We will establish a new Automotive Center of Quality Excellence in the U.S., where a team of our top engineers will focus on strengthening our quality control throughout the region. 
 
And, an independent North American Quality Advisory Panel led by former Transportation Secretary Rodney Slater will advise the company on quality and safety issues.
 
At the customer level, we are taking significant steps to bolster confidence in the safety and reliability of our vehicles.
 
Toyota will be one of the first full-line automakers to make brake-override systems standard on all our new models sold in North America by the end of 2010, and our hybrids already have a system that achieves a similar result.   We also are installing brake override on seven existing models.  
 
In addition, we are making greater use of event data recorders other improved vehicle diagnostic tools.
 
Unintended Acceleration is Complex, Beware of a Rush to Judgment 
Unintended acceleration is a complex issue of great importance, and rushing to judgment on the basis of unfounded theories – as some media and others have done – is a disservice to the public.
 
For example, the public and Congress were misled in February by a claim by Professor David Gilbert of Southern Illinois University Carbondale that he had induced unintended acceleration in a Toyota without leaving a trace.
 
A comprehensive analysis by Exponent and testing by Toyota established that Prof. Gilbert had rewired and reengineered the vehicle’s electronics in multiple ways and in a specific sequence under conditions that are virtually impossible to duplicate in the real world.
 
ABC News dramatized its report of Prof. Gilbert’s artificial manipulation using fabricated footage to show an engine speed surge on the tachometer that was actually filmed while the vehicle was standing still. We’ve asked ABC News to retract the story and issue an apology.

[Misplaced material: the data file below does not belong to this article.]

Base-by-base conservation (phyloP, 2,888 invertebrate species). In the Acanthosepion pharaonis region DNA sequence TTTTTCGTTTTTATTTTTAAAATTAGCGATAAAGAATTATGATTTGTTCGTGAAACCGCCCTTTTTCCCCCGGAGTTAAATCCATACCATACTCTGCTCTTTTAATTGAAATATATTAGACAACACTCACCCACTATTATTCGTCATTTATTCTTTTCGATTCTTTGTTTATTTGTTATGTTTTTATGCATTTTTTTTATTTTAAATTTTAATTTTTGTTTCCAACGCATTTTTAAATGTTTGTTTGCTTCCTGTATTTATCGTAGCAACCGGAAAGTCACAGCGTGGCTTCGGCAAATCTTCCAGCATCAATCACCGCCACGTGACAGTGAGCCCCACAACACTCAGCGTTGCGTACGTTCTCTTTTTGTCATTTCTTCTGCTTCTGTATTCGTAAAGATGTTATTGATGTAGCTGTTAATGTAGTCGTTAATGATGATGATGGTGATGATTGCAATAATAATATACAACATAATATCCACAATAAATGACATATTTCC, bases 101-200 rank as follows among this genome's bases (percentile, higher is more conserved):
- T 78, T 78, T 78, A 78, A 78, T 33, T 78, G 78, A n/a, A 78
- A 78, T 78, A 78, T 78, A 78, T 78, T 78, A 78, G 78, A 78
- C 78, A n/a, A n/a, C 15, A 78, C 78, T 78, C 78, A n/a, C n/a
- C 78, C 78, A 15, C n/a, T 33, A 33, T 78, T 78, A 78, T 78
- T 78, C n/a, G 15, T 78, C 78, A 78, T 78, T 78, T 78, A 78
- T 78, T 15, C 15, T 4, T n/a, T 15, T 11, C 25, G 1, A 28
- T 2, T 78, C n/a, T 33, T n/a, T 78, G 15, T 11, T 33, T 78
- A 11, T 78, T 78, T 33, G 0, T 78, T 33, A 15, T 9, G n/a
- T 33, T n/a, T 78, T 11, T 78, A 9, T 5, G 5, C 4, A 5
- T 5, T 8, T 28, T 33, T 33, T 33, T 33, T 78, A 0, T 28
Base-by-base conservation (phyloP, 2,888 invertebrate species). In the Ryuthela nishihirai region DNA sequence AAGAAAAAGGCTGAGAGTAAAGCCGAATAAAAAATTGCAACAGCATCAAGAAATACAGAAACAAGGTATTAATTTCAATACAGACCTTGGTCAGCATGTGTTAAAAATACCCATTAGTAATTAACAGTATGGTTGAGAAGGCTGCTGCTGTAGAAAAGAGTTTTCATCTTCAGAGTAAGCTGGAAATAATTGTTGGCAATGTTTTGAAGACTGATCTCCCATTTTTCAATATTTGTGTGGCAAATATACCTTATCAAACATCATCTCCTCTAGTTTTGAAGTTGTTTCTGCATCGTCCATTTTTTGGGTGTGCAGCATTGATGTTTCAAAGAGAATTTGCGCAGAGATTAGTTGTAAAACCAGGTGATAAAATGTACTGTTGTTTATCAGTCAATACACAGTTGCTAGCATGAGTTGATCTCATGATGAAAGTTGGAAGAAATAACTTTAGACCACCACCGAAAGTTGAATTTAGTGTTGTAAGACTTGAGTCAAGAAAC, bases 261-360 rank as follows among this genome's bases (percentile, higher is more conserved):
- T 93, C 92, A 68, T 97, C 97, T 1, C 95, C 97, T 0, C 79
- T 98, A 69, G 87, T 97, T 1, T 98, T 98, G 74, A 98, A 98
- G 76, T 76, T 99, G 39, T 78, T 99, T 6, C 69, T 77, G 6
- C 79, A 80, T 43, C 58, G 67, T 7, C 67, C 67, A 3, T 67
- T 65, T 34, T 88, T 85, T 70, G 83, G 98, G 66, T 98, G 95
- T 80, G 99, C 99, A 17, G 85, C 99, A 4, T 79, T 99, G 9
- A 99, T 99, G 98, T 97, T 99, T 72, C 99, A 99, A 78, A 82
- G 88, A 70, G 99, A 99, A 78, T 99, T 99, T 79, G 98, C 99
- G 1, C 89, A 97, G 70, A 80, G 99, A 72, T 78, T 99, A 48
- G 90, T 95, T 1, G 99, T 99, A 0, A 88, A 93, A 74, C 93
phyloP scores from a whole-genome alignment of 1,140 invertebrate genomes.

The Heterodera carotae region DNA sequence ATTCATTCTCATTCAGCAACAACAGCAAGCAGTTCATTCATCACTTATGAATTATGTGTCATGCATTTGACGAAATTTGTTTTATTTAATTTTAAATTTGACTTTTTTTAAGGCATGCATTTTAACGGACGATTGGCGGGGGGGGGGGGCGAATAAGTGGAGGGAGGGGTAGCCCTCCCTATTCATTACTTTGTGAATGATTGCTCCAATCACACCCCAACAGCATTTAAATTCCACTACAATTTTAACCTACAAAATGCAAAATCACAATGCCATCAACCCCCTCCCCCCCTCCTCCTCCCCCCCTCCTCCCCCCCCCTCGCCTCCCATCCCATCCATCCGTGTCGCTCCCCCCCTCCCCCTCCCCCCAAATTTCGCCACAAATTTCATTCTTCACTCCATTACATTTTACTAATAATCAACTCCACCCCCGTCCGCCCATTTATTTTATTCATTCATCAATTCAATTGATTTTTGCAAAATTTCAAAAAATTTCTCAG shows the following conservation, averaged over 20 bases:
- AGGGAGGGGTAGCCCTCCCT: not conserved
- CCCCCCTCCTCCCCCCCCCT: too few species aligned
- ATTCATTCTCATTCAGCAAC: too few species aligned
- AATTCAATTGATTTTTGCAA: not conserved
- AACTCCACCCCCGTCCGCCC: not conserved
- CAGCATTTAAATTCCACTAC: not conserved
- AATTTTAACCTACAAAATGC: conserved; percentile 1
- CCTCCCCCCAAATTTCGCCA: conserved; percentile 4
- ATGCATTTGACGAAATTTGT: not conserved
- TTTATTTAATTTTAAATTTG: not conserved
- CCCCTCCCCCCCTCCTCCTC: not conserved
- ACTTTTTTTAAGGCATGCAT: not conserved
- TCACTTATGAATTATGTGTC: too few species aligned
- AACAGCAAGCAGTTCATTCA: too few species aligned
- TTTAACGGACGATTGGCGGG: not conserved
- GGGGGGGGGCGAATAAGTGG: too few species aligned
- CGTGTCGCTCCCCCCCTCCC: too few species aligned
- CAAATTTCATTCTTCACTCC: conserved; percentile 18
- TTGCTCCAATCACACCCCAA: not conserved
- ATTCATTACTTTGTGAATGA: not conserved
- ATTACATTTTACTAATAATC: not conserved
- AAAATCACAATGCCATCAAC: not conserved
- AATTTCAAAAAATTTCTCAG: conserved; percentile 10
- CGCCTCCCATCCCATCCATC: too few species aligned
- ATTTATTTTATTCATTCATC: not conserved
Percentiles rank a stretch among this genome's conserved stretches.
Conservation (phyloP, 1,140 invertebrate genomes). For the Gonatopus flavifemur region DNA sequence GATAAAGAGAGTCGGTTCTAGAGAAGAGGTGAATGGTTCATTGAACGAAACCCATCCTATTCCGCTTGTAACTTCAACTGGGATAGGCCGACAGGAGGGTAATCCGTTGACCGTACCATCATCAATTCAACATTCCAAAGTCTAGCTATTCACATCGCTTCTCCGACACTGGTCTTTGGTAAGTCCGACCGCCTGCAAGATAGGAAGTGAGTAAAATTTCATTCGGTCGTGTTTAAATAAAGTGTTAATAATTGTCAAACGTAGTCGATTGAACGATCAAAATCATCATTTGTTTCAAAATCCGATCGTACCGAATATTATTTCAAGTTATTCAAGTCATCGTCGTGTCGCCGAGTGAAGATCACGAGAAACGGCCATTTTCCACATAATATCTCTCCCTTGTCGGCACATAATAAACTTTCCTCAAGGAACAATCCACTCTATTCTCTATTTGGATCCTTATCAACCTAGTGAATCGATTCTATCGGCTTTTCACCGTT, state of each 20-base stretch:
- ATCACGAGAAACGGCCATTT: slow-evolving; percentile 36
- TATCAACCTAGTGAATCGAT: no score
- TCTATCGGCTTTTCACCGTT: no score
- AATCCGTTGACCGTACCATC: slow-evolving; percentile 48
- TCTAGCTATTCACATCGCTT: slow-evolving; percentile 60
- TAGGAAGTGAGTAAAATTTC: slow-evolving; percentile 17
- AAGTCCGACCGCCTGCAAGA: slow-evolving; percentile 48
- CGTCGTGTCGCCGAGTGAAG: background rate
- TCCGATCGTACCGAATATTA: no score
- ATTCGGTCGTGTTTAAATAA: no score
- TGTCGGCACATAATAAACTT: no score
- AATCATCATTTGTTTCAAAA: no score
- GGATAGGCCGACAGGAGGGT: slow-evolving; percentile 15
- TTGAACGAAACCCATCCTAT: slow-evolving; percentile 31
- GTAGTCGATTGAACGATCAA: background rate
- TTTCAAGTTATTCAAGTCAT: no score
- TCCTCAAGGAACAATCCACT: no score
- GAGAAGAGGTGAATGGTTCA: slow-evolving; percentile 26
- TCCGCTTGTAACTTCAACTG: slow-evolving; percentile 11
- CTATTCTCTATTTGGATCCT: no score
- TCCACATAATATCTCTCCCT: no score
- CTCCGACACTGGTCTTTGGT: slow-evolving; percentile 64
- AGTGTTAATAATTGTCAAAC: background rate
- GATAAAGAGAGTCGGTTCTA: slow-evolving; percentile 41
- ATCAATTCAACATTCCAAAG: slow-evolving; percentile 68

And Sean Kane, an advocate for trial lawyers suing Toyota who financed Prof. Gilbert’s work, misleadingly told Congress that the event could only happen in a Toyota.
 
Mr.  Kane was wrong – Exponent and Toyota reproduced the Gilbert experiment in seven other makes of vehicle with broadly similar results.
 
It’s important to note that Mr. Kane has never demonstrated that Toyota’s electronics are a cause of unintended acceleration – never.
 
The case of James Sikes and his “runaway Prius” in March is another example of rushing to judgment without the facts.
 
Toyota investigators and NHTSA inspectors both examined the vehicle and found that it operates as designed – including its hybrid brake override system.
 
The vehicle diagnostics we downloaded showed the accelerator and brake pedals had been applied more than 250 times over a very short period.
 
So the way the event that Mr. Sikes says happened was conveyed through the media is inconsistent with the empirical findings of the investigation.
 
We Stumbled; We’ve Learned; We Aim to Set New Standards 
We acknowledge that we stumbled with our recent recalls and we have learned the lessons – and now we are working hand-in-hand with our team members, our dealers and our suppliers to make sure that Toyota sets the industry benchmark for safety and quality.
 
We’ve been in the business of providing Americans with safe, reliable cars and trucks for 50 years – and that doesn’t happen without great quality, outstanding engineering and a robust safety record. And, fully 80 percent of the Toyotas sold in America in the past 20 years are still on the road today.
 
Many consumers tell us over and again that they believe Toyota has been over-scrutinized and that they remain very confident in the safety our products – as we are.
 
Our dealers are telling us that customers are coming back and are comfortable with Toyota now that the facts are coming out, and we’re also seeing many consumers come in and shop Toyota for the first time.
 
Actions speak louder than words and we are taking strong actions to get back on track and better serve our customers.